Recently, however, insurance companies have begun to offer policies specifically designed to provide coverage for data breaches, cyberattacks and similar incidents, so-called "cyberinsurance." This line of coverage is relatively immature, and has been evolving over the years. In general, coverage can be obtained for a variety of costs, such as crisis management and public relations expenses, notification to affected parties, credit monitoring services, call centers, computer forensic investigations, as well as losses attributable to an interruption in business and network failures. Coverage for the restoration or recollecting of lost or damaged data is available. Some policies also provide access to "breach preparedness" information to help to alert policyholders to potential issues.
Mike Donovan of the Beazley Group, a leader in the cyberinsurance market, notes that most companies who experience a breach have never dealt with anything similar before, and decisions must be made quickly and correctly to mitigate reputational damage, satisfy regulators and limit potential liability. Beazley's coverage includes providing access to its panel of experienced privacy and data breach lawyers, computer forensic consultants, crisis management professionals, notification companies and credit monitoring companies to spring to action in the event of a breach.
Coverage under cyberpolicies can extend to violations of privacy laws, including (where permitted under law) payment of fines. Some policies provide cyber-extortion expense coverage, which covers expenses in connection with an extortion threat to cause an actual interruption, suspension, or failure of the company's computer system, including the failure to prevent unauthorized access or unauthorized use of the computer system. Although not limited to cyber-risk situations, coverage also can be obtained for proactive costs incurred to avoid or minimize the potential impact of a "Reputational Threat" and for response costs to minimize the impact of a "Reputational Attack."
Cyberinsurance can be especially attractive to entities that utilize cloud computing. When entering into cloud computing contracts, customers typically have little leverage in negotiating data security issues and the ramifications of the provider's liability for breaches and failure to comply with privacy and other relevant laws. Cloud customers may not be able to contractually transfer the risk of data breaches to the provider. In fact, they may not even be permitted to conduct a forensic investigation of a breach affecting their own hosted data. Cyberinsurance that covers networks controlled by third parties may provide otherwise unavailable protection for cloud-dependent entities.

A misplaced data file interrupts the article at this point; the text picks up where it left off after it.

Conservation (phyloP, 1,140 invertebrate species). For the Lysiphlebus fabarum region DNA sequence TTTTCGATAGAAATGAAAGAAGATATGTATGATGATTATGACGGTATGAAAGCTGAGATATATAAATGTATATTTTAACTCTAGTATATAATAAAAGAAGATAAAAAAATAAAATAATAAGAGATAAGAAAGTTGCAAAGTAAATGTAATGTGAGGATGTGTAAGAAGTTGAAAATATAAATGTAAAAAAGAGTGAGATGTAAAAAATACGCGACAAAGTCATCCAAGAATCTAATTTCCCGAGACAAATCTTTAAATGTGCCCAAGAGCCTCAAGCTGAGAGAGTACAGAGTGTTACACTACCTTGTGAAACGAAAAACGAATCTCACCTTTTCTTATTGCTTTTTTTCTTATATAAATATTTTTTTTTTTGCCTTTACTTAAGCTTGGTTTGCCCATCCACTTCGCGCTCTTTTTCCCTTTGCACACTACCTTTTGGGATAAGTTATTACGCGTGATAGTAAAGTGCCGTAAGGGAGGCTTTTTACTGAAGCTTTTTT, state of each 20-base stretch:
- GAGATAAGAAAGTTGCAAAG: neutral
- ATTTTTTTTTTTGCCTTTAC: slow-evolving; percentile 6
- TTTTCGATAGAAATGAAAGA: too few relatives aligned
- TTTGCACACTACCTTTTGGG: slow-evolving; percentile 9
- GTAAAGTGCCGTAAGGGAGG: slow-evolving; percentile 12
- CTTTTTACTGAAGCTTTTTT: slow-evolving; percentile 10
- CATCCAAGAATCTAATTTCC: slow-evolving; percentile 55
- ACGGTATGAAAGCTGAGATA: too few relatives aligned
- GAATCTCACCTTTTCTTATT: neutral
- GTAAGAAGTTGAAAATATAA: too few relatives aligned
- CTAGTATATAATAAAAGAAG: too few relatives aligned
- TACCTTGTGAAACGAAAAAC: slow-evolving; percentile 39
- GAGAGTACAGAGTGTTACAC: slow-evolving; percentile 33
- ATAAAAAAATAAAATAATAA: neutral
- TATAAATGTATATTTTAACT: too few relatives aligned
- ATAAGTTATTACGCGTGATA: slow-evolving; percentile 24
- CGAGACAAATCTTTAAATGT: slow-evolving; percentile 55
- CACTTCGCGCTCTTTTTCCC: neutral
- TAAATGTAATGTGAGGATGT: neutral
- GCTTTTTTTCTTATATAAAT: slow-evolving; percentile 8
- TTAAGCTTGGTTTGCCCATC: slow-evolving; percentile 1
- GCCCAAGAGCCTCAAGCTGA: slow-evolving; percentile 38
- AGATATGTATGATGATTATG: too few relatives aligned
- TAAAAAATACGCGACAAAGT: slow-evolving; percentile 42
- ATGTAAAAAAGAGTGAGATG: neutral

According to Ben Beeson, Partner and head of the global technology and privacy practice of insurance broker Lockton Companies, it is estimated that there are now sixty specialist insurers underwriting cyber-risks between the U.S. and the London insurance market. Gross written premium to date is thought to be approximately $800 million and to grow to $4 billion over the next few years. Because the policies currently on the market are varied in their scope and provisions, and the risks at issue and coverage provided may not be well understood across the board, prospective buyers should consider seeking out the advice of experienced professionals in order to select the right policy with the right coverages based on the needs of the potential insured.
Judy Selby is a partner at Baker Hostetler. Email: firstname.lastname@example.org.